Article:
ALMOST 300,000 households have been forced to rely on emergency aid from the Scottish Government in the last five years, according to new figures.

Between its creation in 2013 and March this year, the Scottish Welfare Fund awarded £164.8m to 296,520 households, most occupied by people living alone.

Around three quarters of payments were small crisis grants for food, essential heating and other living expenses, which last year cost £9.1m and averaged £77.

The rest were community care grants, which last year totalled £23.6m and averaged £599.

These were to help people settle in the community after time in care or prison, and to help families with one-off items such as cookers, washing machines or flooring.

Community care grants given to “families facing exceptional pressure” were up 10 per cent last year, with the fastest growing reason “a breakdown of relationships resulting in a move” and a need to prevent homelessness.

Graeme Brown, director of Shelter Scotland, said the £33m-a-year Welfare Fund provided a “lifeline” for many struggling households.

He said: “The fact that 174,155 applications for crisis grants were made - over 9,000 more than last year - shows the sheer scale of just how many households in Scotland continue to struggle to make ends meet and keep a roof over their heads.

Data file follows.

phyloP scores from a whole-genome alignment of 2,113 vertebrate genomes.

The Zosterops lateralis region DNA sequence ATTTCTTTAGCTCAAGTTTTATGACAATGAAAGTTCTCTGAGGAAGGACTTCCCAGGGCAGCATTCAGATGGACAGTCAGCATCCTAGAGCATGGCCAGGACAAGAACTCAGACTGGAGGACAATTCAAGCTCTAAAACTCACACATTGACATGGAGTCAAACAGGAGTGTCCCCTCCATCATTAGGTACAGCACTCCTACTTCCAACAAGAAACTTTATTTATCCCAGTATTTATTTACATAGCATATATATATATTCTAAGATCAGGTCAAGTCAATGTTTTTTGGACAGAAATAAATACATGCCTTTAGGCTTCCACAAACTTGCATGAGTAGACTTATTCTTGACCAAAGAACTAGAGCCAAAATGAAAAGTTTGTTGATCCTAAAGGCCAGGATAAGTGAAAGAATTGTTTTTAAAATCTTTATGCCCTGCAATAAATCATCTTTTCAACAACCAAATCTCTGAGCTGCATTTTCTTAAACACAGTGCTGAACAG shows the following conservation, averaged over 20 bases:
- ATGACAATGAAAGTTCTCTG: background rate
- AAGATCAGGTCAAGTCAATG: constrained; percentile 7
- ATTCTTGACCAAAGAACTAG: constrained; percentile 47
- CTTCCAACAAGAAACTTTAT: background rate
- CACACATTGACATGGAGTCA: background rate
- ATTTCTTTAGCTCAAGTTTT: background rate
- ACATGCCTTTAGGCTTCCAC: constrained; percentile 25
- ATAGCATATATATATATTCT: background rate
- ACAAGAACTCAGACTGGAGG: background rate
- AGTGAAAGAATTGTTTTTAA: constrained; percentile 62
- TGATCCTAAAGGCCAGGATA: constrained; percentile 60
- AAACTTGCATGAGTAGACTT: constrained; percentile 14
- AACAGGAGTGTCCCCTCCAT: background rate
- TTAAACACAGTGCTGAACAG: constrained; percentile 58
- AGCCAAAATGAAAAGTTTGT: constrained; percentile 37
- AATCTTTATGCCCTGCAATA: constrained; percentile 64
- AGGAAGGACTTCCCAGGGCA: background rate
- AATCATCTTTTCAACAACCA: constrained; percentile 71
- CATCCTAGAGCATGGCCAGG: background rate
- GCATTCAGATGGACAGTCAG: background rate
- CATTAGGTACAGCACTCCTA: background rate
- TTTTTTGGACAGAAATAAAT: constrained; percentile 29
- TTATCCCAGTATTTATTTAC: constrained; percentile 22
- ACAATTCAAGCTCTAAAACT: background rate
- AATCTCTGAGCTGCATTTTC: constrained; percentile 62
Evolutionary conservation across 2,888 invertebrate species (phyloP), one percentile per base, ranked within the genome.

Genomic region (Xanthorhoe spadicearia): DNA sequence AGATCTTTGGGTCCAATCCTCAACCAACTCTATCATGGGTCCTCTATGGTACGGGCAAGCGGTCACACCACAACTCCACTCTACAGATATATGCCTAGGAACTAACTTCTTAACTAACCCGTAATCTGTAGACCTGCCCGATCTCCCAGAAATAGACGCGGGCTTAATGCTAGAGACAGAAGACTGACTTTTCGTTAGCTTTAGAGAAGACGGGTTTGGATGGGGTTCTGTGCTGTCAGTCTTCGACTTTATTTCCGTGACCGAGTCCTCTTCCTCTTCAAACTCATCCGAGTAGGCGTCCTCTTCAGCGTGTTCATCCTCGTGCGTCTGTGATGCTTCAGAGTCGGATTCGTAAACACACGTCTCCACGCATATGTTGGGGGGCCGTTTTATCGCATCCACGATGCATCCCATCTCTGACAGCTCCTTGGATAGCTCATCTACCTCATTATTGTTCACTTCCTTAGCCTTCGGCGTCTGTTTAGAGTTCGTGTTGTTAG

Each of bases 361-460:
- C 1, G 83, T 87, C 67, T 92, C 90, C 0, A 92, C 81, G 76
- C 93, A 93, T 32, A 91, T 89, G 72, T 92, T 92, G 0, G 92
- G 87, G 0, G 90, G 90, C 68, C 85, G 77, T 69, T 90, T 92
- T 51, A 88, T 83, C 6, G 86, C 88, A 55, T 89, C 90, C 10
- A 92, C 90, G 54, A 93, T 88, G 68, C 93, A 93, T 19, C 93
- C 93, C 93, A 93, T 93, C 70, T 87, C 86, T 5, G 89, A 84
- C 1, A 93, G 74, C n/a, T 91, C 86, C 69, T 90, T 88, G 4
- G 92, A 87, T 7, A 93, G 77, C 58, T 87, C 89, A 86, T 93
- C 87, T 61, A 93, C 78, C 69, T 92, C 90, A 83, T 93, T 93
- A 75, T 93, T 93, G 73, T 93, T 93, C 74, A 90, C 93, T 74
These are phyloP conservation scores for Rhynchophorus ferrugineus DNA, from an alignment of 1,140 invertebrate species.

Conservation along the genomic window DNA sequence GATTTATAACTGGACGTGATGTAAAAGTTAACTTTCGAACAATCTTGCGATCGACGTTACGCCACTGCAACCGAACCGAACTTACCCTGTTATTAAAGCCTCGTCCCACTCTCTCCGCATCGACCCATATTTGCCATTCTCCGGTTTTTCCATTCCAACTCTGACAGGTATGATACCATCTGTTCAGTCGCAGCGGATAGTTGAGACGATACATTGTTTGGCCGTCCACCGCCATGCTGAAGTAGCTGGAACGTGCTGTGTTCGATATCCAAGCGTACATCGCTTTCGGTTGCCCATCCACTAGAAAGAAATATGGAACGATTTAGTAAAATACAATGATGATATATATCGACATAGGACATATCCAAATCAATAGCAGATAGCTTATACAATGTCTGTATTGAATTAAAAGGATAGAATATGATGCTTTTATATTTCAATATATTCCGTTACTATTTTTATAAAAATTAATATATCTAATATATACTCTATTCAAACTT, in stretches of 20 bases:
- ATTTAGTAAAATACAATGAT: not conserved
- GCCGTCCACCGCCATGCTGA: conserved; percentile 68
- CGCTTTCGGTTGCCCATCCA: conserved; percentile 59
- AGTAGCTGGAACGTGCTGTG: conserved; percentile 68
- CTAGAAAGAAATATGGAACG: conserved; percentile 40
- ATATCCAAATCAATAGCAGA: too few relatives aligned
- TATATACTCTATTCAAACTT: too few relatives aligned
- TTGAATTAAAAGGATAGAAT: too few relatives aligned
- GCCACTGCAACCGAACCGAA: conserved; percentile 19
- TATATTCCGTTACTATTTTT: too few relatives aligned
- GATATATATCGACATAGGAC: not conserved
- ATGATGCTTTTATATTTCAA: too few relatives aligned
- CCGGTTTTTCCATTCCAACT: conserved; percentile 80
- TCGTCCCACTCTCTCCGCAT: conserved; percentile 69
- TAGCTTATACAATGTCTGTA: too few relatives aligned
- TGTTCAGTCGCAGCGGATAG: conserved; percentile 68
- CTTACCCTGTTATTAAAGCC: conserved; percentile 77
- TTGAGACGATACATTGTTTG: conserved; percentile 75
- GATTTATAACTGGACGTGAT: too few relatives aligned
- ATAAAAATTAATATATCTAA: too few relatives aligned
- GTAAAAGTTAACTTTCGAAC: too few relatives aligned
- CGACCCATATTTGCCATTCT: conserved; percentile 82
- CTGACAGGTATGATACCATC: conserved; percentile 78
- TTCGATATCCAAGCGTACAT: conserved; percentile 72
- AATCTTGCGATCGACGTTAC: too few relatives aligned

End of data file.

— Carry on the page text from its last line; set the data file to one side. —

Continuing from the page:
“Even more worrying is another huge increase - 46 per cent - in the recorded reason for applying for a crisis grant as being ‘emergency - nowhere to stay and may resort to rough sleeping’. This has more than doubled in the last two years.

“A 27 per cent increase in applications due to benefit payment delays is also very concerning - especially considering the flawed Universal Credit system has not been fully rolled-out.”

More than half of payments went to people in the poorest 20 per cent of neighbourhoods.

SNP Social Security Secretary Shirley Anne-Somerville, said she was pleased nearly 300,000 households in need had been helped, but added she was "angry" that UK Government cuts to welfare were pushing "more and more people into poverty".

She said: “The Scottish Government is spending over £125m this year alone trying to allay the very worst effects of these harmful cuts and protect those on low incomes. Local authorities are dealing with new applications every week and we will continue to do all we can to support hard pressed families and individuals who, through no fault of their own, are struggling to make ends meet.”